However except for that little red cross, there was no clear warning that it failed to do anything with nearly 80 partitions. And closing all those popup Autoplay windows was pretty tedious.

OSX (10.9) dealt a little better with the disk; it at least recognised all of the disks, and stuck up little icons for each one. And mounted them all.  However Finder didn’t seem to respond to attempts to unmount the disks … I had to resort to the command-line. Perhaps I wasn’t patient enough.

And the moral of this little crazy experiment? Whilst we can perhaps throw a little mud at Microsoft, the main lesson learnt is that you too can annoy someone using Windows by handing them an external hard disk with 100 partitions. Especially if the information they want is not in the first 20-odd partitions <Evil Grin>

Oh! And just stating the obvious – it’s a good idea to remove the partitions before putting the spare disk away, or you may encounter a nasty surprise later!

 

Oct 312011
 

According to a couple of articles on The Register, a couple of manufacturers are getting close to releasing ARM-based servers. The interesting thing is that the latest announcement includes details of a 64-bit version of the ARM processor, which according to some people is a precondition for using the ARM in a server.

It is not really true of course, but a 64-bit ARM will make a small number of tasks possible. It is easy to forget that 32-bit servers (of which there are still quite a few older ones around) did a pretty reasonable job whilst they were in service – there is very little that a 64-bit server can do that a 32-bit server cannot. As a concrete example, a rather elderly SPARC-based server I have access to has 8Gbytes of memory available, is running a 64-bit version of Solaris (it’s hard to find a 32-bit version of Solaris for SPARC), but of the 170 processes it is running, none occupies more than 256Mbytes of memory; by coincidence the size of processes is also no more than 256Mb.

The more important development is the introduction of virtualisation support.

The thing is that people – especially those used to the x86 world – tend to over-emphasise the importance of 64-bits. It is important as some applications do require more than 4Gbytes of memory to support – in particular applications such as large Oracle (or other DBMS) installations. But the overwhelming majority of applications actually suffer a performance penalty if re-compiled to run as 64-bit applications.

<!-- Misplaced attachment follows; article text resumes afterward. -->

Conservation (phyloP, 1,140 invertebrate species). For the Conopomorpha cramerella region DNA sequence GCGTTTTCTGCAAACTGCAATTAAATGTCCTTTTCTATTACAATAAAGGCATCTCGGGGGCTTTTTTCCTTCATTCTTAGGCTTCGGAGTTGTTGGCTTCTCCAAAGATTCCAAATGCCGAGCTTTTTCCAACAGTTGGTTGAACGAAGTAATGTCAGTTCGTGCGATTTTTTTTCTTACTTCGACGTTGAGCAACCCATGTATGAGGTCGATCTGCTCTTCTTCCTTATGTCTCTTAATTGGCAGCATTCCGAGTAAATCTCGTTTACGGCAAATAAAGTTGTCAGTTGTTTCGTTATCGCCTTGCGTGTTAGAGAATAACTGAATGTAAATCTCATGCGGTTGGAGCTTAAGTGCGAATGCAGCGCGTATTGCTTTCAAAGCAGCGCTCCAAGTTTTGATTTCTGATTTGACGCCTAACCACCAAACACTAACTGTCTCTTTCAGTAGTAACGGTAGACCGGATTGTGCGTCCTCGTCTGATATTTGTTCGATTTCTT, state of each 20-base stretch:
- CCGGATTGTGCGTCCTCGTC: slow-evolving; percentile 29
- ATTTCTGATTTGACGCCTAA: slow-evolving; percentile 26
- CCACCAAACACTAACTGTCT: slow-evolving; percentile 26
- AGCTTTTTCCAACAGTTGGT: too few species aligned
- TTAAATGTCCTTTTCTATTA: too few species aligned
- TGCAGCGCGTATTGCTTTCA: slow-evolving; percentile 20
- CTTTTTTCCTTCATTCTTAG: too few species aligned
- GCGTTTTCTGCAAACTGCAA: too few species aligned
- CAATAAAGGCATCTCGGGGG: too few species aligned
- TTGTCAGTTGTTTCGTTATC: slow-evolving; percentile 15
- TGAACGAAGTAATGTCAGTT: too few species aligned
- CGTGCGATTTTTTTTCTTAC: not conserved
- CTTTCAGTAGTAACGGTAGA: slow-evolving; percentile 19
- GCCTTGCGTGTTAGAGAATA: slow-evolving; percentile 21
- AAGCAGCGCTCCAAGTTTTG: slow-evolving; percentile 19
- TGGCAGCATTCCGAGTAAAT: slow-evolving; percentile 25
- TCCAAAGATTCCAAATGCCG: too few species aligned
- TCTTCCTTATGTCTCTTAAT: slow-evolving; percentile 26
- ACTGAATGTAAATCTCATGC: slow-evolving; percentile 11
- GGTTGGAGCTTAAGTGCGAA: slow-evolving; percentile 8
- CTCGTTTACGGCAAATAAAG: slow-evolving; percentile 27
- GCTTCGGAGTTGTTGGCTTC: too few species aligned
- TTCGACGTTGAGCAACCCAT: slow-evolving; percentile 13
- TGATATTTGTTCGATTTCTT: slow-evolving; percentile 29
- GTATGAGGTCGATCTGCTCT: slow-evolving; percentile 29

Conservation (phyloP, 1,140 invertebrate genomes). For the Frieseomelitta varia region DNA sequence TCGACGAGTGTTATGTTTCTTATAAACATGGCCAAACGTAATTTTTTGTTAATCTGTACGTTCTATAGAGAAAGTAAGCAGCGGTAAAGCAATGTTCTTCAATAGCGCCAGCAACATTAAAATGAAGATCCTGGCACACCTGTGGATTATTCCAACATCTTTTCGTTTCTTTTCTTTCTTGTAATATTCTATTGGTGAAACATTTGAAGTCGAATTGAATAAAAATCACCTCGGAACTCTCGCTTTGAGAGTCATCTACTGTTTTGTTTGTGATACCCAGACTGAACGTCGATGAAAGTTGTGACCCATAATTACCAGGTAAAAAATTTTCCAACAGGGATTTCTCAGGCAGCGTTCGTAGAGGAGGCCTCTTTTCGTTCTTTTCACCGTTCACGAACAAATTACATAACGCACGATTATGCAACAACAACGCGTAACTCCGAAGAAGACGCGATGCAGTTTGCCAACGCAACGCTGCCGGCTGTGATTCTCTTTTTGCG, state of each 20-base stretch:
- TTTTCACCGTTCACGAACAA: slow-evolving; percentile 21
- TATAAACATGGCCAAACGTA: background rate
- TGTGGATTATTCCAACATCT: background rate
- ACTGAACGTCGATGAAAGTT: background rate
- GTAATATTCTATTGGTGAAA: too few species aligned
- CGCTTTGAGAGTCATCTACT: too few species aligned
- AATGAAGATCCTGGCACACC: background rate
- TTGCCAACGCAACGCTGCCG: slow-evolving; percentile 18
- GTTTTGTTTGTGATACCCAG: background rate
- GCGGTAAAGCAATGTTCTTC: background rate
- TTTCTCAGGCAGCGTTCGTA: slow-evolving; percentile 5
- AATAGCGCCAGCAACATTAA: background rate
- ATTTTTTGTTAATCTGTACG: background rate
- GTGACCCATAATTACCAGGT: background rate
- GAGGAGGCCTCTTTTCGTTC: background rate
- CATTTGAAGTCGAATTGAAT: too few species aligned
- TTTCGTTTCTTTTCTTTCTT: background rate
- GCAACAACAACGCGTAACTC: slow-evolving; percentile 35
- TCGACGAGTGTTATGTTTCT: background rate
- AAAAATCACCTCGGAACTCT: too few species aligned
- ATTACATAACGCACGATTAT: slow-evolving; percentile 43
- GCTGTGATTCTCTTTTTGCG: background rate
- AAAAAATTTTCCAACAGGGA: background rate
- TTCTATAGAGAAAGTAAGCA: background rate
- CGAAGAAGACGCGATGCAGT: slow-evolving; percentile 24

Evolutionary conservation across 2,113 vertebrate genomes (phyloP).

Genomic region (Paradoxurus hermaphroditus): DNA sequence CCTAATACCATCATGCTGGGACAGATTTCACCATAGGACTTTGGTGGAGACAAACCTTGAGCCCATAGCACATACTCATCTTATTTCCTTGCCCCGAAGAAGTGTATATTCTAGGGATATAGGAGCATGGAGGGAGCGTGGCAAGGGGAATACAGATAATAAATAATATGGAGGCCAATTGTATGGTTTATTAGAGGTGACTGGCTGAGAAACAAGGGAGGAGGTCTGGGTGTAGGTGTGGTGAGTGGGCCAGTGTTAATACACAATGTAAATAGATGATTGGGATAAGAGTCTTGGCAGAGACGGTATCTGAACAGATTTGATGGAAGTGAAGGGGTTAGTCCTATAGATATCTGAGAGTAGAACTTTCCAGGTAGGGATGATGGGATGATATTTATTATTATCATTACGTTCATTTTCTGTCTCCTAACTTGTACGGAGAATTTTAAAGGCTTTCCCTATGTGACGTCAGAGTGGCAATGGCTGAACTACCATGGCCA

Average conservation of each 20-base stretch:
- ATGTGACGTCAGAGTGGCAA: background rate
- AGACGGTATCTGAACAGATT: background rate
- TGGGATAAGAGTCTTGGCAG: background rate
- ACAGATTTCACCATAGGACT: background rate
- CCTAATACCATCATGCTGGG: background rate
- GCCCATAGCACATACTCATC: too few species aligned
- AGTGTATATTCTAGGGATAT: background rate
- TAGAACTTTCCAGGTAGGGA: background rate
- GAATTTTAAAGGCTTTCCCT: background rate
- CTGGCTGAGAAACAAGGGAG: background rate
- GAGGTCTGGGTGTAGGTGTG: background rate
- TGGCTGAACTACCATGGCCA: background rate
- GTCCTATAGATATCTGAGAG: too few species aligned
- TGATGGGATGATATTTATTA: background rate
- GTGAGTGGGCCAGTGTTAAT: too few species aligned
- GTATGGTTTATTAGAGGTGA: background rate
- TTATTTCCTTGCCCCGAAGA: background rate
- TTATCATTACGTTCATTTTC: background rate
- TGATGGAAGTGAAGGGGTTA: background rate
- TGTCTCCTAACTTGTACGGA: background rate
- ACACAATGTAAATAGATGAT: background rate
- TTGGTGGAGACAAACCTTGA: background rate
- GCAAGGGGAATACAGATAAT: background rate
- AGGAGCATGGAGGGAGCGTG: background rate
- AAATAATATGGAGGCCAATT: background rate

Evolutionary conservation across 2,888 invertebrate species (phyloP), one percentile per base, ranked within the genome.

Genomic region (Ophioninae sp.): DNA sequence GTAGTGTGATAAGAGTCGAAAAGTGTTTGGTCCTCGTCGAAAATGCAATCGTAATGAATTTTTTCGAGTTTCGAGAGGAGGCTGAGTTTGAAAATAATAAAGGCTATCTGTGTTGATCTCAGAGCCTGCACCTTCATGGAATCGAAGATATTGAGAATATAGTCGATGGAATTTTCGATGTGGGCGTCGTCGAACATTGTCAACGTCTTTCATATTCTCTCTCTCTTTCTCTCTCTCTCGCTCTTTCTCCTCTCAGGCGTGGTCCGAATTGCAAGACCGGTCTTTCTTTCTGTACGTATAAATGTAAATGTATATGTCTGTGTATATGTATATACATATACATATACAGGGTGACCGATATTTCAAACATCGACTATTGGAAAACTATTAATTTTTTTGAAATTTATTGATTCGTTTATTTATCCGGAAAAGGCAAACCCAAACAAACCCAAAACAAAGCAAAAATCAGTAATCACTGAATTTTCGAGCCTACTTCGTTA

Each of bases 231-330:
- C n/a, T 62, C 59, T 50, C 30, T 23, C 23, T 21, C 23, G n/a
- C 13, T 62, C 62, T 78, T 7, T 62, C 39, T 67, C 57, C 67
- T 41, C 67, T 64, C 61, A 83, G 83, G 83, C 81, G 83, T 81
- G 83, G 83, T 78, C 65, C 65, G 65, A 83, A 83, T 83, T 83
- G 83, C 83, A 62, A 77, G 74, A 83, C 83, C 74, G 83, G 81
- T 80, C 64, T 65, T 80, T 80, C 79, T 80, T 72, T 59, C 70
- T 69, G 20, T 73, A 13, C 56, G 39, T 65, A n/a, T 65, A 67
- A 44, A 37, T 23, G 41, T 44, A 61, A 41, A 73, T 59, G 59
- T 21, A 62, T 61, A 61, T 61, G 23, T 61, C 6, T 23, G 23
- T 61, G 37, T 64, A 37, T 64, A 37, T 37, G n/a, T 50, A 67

The simple fact is that if an application is perfectly happy to run as a 32-bit application with a “limited” memory space and smaller integers, it can run faster because there is less data flying around. And indeed as pointed out in the comments section of the article above, it can also use ever so slightly more electricity.

What is overlooked amongst those whose thinking is dominated by the x86 world, is that the x86-64 architecture offers two benefits over the old x86 world – a 64-bit architecture and an improved architecture with many more CPU registered. This allows for 64-bit applications in the x86 world to perform better than their 32-bit counterparts even if the applications wouldn’t normally benefit from running on a 64-bit architecture.

If the people producing operating systems for the new ARM-based servers have any sense, they will quietly create a 64-bit operating system that can transparently run many applications in 32-bit mode. Not exactly a new thing as this is what Solaris has done on 64-bit SPARC based machines for a decade. This will allow those applications that don’t require 64-bit, to gain the performance benefit of running 32-bit, whilst allowing those applications that require 64-bit to run perfectly well.

There is no real downside in running a dual word sized operating system except a minor amount of added complexity for those developers working at the C-language level.